Honestly, though, I would rather have a film with these problematic racial politics than one which is simply boring (it at least gives me something interesting to think about), so if the rest of the film had been at least enjoyable I might have ended up liking this one just for the fascinating new world it places our hero in. So maybe the biggest problem with Live and Let Die isn't that it's potentially racist, but that outside of this conflicted tension there's nothing else going on. It could have been a fascinating blunder, but instead it's more of a dull blunder.

The reason I found this such a boring affair is rooted in the way it sets up the plot. In the opening scenes of the film, several unnamed MI6 agents are shown being killed, and Bond is sent to investigate their deaths. It's interesting to look at these death scenes as a series of fake-outs for who the new Bond would be after Connery left, but narratively this is one of the least compelling ways to structure the film. Bond is sent in with the vaguest of missions, and then the plot progresses by putting him in situations where he's out of his element. Each new development plays out as though he's being pushed forward by forces beyond his control, removing his agency and making him less of a super spy and more of a fool (a tendency which would come to characterize the Moore Bonds).

Even when Bond's responsible for escaping the dangerous situations he's placed in, these scenes lack tension because he's not in control of his fate, and they lack excitement because he escapes them by running away (jumping across the crocodiles' backs, speeding away in a boat, etc.) rather than conquering the obstacle. Previous films placed Bond in a situation where he's out of his element, but then showed how great a spy he is in the creative ways he would solve his dilemmas. Here he's just lucky or unlucky.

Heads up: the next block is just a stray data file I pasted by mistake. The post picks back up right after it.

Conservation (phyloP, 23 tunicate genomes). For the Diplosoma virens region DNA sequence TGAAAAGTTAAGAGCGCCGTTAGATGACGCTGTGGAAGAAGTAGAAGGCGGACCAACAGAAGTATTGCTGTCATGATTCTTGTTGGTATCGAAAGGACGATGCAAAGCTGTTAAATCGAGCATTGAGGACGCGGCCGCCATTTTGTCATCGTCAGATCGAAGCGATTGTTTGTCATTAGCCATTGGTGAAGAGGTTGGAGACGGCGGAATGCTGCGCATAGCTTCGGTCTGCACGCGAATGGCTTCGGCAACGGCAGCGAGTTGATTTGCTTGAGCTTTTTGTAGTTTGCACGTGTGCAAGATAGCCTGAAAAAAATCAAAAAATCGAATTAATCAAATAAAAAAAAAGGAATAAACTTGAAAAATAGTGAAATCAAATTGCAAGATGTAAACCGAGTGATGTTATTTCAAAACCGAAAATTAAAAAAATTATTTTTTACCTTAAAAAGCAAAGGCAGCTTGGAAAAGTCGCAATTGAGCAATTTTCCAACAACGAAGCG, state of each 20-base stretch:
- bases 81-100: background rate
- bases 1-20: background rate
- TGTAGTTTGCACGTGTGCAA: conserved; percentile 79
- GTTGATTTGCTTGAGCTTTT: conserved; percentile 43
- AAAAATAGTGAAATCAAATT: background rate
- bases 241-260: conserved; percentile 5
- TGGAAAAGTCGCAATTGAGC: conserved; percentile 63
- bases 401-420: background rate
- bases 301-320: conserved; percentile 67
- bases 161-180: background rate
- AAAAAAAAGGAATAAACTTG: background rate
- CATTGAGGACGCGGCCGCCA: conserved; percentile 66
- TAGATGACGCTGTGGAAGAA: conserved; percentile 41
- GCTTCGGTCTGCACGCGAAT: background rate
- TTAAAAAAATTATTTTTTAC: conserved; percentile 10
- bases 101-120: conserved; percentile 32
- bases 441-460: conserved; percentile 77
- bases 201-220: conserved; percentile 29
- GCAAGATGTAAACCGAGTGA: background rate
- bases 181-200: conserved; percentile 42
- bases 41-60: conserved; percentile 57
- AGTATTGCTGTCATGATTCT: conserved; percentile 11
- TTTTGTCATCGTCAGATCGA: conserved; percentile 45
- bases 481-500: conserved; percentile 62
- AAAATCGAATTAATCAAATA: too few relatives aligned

The exception to this pattern comes in the scenes where 007 is taking a bath in his hut and a snake sneaks into room and starts slithering toward him. He doesn't notice the danger which is being shown to the audience (classical Hitchcockian tension), and he resolves the situation by being a badass and turning his aftershave into a flamethrower. The problem with this scene is not only that it's the exception that proves the rule, but also that it's ruined by having its payoff be the shrill shrieking of Rosie, possibly the least empowered Bond Girl to date.

Although this admittedly excessive critique of the film may make it sound like I hated Live and Let Die, that's not quite the case. There are a couple of laughs ("He always did have an inflated opinion of himself"), a couple of memorable elements (the scene with the snake and Baron Samedi's creepy laugh), and enough racial commentary for me to chew on after the movie was over. But mixing silly Bond with serious racial politics didn't work here, and the addition of set pieces that were ultimately quite dull affairs didn't help matters. I'm probably being harsher on the film than it deserves, but this is the first in my series of Bond rewatches that almost put me to sleep, and such a waste of potentially interesting material left me disappointed, frustrated, and slightly annoyed.